Governor Sandoval introduces bill that would increase business license fees

Nevada State Legislature


By Ryan Smith, @rsmithRSJ
This story first appeared on NextReno. Republished with permission from the author.

CARSON CITY, Nev. – Calling it one of the proudest moments of his life, Gov. Brian Sandoval introduced a business license fee bill today with the goal of creating much needed revenue for Nevada schools.

Sitting in front of a joint meeting of the Senate Revenue and Assembly Taxation Committees at the Nevada Legislature, Sandoval said the state “stands at a new threshold,” one in which it will only attract new businesses if it improves its education system.

His new proposal, Senate Bill 252, would double the current business license fee from $200 per business per year to a minimum of $400 for small businesses. The fee would increase to more than $4 million for businesses generating more than $1 billion in revenue each year. Fees would be collected on a quarterly basis.

The proposed business license fee also imposes different fee rates across 29 different industries. For example, the mining industry’s adjusted fee rate is .069 percent, compared to the publishing, software and data processing industry at .276 percent.

If passed, the bill would go into effect July 1 and is estimated to generate $438 million over the next two years.

“It will do no good to bring businesses to our state if we cannot improve our education system,” Sandoval said. “We have a duty to take this challenge on now, rather than leave it for future legislators, future governors and future Nevadans.”

According to Sandoval, Nevada ranks last in the nation in high school graduation rates, though it saw a nine percent improvement between 2011 and 2013 – a rate four times the national average.

Jeremy Aguero, principal analyst at Applied Analysis, an economic, fiscal and policy research firm based in Las Vegas, presented the plan on the Governor’s behalf.

Aguero said the proposal is not the same as the margins tax, voted down during the last election. Rather, it borrows elements of the gross receipts tax, the margin tax and the current business license fee structure.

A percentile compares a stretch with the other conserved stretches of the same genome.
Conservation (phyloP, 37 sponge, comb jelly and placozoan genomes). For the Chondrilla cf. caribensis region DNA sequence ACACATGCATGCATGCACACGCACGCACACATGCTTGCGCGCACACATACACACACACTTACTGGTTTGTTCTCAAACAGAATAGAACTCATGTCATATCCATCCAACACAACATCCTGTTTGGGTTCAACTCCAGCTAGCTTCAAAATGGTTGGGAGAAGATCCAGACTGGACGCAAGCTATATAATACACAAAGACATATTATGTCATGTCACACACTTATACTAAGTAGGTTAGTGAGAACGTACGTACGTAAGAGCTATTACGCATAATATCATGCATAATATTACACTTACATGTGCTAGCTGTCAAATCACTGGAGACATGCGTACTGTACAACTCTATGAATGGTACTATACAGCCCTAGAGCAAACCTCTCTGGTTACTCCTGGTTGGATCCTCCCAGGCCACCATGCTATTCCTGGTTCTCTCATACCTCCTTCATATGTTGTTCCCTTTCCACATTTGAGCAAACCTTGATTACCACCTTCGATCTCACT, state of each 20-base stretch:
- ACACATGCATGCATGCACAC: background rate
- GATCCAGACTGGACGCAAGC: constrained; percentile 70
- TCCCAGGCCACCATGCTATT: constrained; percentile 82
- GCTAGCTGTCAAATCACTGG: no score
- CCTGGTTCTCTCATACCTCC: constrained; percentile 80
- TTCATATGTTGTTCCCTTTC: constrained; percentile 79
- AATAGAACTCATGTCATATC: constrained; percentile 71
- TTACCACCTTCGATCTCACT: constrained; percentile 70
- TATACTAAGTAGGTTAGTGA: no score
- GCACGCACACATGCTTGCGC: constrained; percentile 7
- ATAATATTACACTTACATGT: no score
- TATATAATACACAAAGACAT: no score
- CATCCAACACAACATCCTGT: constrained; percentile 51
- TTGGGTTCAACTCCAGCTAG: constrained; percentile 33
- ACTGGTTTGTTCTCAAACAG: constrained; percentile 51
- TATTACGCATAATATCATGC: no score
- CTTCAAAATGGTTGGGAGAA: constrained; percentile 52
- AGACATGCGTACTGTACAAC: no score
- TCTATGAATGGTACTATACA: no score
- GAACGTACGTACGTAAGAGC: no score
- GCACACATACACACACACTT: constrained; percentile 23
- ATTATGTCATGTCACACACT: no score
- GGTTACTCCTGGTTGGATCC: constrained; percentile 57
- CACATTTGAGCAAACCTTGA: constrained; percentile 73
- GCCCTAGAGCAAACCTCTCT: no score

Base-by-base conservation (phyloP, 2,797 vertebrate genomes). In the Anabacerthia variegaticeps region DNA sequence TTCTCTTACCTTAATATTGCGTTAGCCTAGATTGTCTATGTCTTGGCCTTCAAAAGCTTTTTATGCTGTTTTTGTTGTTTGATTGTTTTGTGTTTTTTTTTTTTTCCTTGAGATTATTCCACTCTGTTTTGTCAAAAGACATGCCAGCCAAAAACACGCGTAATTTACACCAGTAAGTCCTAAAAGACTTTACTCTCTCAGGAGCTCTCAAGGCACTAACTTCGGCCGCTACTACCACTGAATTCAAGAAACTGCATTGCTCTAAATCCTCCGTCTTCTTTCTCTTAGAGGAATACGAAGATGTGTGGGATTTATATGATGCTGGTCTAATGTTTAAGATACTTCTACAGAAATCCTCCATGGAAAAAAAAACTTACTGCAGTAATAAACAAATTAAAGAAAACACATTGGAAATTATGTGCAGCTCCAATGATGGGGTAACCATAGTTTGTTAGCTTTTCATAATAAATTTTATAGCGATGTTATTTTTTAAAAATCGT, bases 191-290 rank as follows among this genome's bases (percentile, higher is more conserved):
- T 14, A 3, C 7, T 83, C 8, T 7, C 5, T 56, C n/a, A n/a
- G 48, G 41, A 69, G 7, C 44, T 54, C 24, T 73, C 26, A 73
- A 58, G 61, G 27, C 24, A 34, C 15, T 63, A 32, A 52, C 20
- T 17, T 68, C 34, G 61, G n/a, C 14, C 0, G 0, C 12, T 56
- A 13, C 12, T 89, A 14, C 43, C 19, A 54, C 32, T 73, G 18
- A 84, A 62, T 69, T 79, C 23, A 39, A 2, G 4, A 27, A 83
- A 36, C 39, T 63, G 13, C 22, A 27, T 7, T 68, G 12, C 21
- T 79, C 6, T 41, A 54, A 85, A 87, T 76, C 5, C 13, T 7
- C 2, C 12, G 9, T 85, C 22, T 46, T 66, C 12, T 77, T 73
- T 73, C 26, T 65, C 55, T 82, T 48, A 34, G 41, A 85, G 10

“I’ve heard Question 3 was the same thing. That simply isn’t true,” Aguero said. “This is a hybrid, learned from the history of our state and learned from what other states did right and what they said they did wrong. It’s elegant in its solution.”

Revenue from the business license fees will be placed in the state’s general fund, but Sandoval’s Deputy Chief of Staff Chris Nielsen said, “The money will be placed directly into [non-distributed school account] categoricals for education only.”

Mike Kazmierski, president and CEO of the Economic Development Authority of Western Nevada, spoke in favor of the bill.

“We have more jobs than we have qualified workforce,” Kazmierski said. “Even in our best models, we don’t have the workforce to meet our needs. We have to say we are investing in our education if we want businesses to invest in our state. This is the way to posture our state for future success.”

Testimony was still being heard at the time this article was published. Discussion on SB252 will continue Thursday at the Senate Committee of the Whole at 4 p.m. We will continue to follow the story and post updates as new information comes in.

To read the whole text of SB252, click here.

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